The nature of this resin or laminate is to provide enough additional strength to the edges of tube 10 to prevent stress fractures when the edges are struck against another object. Ideally the reinforcement resin or laminate provides the necessary strength while minimally affecting the pliability of tube 10 at its edge. Otherwise, if tube end 30 becomes harder, there will be increased risk of damaging a struck object. Tube 10 with reinforced tube end 30 functions in an identical manner to tube 10 without such reinforcement, with due care for the possible increased hardness of tube end 30.

Fig. 15 is a perspective view of an enlarged end reinforcer 32 for use with the tube 10, which provides an alternative means for reinforcing the edge of such tube. Reinforcer 32 is a separate device designed to be positioned on the edge of tube 10 to provide any necessary protection from stress fracture at such edge. Unlike cap 14, reinforcer 32 keeps tube 10 open at its end, seating flush with the outer and inner surfaces of such end with outer lip 34A and inner lip 34B, respectively.

Fig. 16 is a cross-sectional side view of reinforcer 32 in position at the end of tube 10, showing more clearly the position of such reinforcer. Fig. 17 shows a top view of such end reinforcer and the hollow space within its inner diameter. Reinforcer 32 may be made of molded polyethylene.

Tube 10 will function in its normal manner with reinforcer 32, except that due care must be given to the additional hardness of such reinforcer when striking objects with tube 10. In addition the invasion of reinforcer 32 into the inner air space of tube 10 will slightly lower the pitch of such tube. This effect could require the length of tube 10 to be reduced slightly for use with reinforcer 32 in order to achieve a correct pitch. Therefore it can be seen that, according to the invention, I have provided a uniquely versatile, durable, and inexpensive percussion musical instrument that is very different than any of the prior art. Because they can be precisely tuned by constructing them with the proper combination of diameter and length, they can function as harmonic and melodic musical instruments, in addition to more harmonious rhythmic instruments, a combination which few percussion instruments achieve. It is a unique result of the combined properties of longitudinal rigidity and radial flexibility of the synthetic tubing that a measurable pitch can be achieved.

Because the synthetic percussion tubes are musical, inexpensive and fun to play, they may readily function as a musical toy and be an important new tool in teaching children rhythm and music. Their light weight and compact size makes them very portable and easy to use, and their excellent reflectivity creates interesting visual effects when used in the colored-light environment of a typical stage performance.

The versatility of the percussion tubes lies in the many ways in which they may be played. While many percussion instruments, such as a variety of hand drums, are designed to be struck by the human body, especially the hands, few percussion instruments are successfully performed by striking the human body, as are the percussion tubes.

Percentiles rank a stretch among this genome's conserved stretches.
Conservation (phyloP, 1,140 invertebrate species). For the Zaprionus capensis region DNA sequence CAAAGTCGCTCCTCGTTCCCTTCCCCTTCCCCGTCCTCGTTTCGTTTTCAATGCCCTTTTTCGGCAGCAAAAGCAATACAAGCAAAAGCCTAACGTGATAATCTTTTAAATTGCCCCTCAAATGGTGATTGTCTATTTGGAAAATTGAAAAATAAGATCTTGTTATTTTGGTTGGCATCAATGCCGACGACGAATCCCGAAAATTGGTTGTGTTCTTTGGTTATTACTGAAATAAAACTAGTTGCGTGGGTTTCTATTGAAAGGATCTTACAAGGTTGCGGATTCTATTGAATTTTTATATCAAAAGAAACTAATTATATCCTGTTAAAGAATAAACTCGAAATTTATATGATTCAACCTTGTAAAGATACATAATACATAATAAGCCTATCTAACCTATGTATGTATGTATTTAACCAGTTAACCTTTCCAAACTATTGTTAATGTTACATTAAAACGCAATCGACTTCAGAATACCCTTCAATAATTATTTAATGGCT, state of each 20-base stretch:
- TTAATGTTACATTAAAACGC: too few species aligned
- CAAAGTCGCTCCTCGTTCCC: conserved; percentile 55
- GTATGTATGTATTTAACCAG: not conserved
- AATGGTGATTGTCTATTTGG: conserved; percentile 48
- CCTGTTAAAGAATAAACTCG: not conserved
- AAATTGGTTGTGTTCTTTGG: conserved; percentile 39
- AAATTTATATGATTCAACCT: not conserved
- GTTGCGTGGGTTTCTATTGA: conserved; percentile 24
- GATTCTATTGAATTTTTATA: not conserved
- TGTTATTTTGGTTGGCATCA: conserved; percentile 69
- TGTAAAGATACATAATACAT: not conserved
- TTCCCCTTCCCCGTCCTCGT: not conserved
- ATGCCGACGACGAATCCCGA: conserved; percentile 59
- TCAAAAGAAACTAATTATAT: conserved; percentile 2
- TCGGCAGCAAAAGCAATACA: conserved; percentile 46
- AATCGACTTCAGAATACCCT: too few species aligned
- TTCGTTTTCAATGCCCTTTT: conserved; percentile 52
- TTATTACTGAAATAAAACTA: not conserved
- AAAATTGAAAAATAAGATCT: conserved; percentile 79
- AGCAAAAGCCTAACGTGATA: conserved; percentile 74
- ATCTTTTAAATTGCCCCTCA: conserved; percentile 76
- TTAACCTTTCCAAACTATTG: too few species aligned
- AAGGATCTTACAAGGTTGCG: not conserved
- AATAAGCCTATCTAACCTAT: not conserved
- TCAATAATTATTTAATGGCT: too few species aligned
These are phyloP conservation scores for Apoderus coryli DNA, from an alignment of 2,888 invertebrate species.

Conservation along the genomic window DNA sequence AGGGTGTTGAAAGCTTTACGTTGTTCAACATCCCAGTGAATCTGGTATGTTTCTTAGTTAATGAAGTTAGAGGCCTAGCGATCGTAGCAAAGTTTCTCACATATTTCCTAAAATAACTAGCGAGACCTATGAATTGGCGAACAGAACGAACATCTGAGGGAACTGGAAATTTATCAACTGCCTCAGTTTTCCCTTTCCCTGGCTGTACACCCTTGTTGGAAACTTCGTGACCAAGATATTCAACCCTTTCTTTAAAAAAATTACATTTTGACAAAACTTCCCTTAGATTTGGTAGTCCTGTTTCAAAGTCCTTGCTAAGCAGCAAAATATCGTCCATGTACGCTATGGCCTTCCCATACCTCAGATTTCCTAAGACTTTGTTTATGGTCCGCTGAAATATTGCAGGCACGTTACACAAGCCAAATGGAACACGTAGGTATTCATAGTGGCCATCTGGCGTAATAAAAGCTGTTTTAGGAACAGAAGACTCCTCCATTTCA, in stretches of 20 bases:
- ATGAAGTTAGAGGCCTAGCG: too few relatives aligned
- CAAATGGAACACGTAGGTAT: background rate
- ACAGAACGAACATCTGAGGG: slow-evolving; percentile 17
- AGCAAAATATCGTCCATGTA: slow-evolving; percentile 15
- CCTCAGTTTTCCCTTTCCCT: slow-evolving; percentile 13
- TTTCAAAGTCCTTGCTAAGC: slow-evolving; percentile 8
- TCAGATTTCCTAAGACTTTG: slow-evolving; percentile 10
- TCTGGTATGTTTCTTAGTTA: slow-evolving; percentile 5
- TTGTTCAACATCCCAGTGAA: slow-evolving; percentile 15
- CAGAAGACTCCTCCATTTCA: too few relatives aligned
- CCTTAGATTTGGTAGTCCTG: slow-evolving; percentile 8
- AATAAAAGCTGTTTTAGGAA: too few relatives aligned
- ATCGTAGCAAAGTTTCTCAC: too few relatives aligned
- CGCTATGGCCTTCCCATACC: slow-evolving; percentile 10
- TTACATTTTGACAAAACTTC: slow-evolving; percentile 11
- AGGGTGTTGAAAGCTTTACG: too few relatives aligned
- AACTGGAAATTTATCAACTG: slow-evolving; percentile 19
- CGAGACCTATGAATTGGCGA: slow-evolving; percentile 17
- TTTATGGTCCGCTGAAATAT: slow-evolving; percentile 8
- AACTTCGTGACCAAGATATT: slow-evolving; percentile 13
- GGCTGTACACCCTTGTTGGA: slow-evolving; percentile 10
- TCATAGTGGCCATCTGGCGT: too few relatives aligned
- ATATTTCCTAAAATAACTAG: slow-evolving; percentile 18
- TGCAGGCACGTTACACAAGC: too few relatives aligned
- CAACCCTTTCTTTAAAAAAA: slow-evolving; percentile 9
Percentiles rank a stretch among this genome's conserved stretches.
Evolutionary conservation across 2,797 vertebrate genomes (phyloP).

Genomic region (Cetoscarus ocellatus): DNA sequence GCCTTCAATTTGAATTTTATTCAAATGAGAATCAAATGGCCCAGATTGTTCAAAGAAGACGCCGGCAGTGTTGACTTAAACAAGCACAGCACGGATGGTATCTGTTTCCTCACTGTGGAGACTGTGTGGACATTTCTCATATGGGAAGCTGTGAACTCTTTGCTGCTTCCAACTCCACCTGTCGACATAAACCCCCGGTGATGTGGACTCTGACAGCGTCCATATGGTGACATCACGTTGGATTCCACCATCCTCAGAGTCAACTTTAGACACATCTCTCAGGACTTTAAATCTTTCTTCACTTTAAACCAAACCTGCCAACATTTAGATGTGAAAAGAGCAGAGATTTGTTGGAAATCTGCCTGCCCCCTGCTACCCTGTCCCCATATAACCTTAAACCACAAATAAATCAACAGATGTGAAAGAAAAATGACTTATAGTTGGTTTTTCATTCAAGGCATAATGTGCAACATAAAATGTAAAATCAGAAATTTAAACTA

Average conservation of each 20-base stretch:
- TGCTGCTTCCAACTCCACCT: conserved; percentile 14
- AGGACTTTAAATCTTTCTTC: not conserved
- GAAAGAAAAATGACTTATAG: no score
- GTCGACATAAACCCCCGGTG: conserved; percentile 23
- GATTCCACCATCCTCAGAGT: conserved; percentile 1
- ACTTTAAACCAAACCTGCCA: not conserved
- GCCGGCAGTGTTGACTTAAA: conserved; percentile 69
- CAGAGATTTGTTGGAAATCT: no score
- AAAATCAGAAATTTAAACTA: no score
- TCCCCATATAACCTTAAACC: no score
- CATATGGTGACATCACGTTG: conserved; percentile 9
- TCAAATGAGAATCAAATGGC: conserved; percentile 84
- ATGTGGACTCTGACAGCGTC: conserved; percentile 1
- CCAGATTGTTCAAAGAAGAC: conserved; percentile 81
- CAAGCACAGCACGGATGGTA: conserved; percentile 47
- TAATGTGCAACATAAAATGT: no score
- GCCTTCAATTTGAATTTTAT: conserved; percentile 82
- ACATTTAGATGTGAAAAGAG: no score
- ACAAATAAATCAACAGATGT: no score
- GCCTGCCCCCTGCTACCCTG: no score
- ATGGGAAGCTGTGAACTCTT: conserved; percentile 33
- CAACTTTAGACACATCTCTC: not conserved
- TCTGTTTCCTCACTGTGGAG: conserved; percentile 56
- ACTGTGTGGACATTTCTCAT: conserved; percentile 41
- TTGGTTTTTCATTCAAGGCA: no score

In fact a large variety of objects, such as furniture, rails, posts, floors, etc., can be struck by the tubes with reasonable force without damaging either the tubes or the struck object. The nature of the sound produced will vary greatly with the resonant nature of the struck object, but the pitch will always sound (as long as the struck object is not too soft). A pair of differently pitched tubes can be struck against each other to create a two-note chord.

Also, they may be played by striking with mallets, drumsticks or similar objects, either hand-held or arrayed in a framework containing a series of tubes of different pitches. With attention to the proper diameters, they may be placed one partially within another by varying amounts of overlap to create a combination that can produce a wide variety of notes.

The specially designed end caps yield additional versatility by making two notes possible with each tube, one note about one octave lower than the other, and by combining pellets within a double-capped tube to produce a rattle percussion instrument. The multi-textured percussion blocks provide a convenient way to quickly achieve a wide variety of different sounds with the percussion tubes.

Although the description above contains many specificities, these should not be construed as limiting the scope of the invention but as merely providing illustrations of some of the presently preferred embodiments of this invention. Various other embodiments and ramifications are possible within its scope. For example, other synthetic materials may be identified which will be less expensive, more durable and so on. Holes can be positioned along the tubes to produce a variety of pitches from one tube, much as it is done for a flute. Specific ways to temporarily mount the tubes in a series on a platform can be created with minimal degradation of their resonance. They may be suspended from a framework or otherwise mounted in a vertical fashion for striking with an object such as a mallet. End caps can be created with various amounts of material removed from the plane that caps the tube to produce changes in pitch. For example, an additional function of the cap 14 is to act as a membrane for the tube 10, which membrane may be struck to produce the musical tone of the tube 10 with a different timbre.

A variety of modifications are possible to the multi-textured percussion blocks, including different shapes, adding hinges to the longer blocks to make them more portable. Furthermore, the tube from which the instrument is fashioned may itself produce a musical tone at the same or different pitch as that of the column of air expelled from said tube, such that two musical notes having different tonal qualities and/or pitches may be produced at the same time.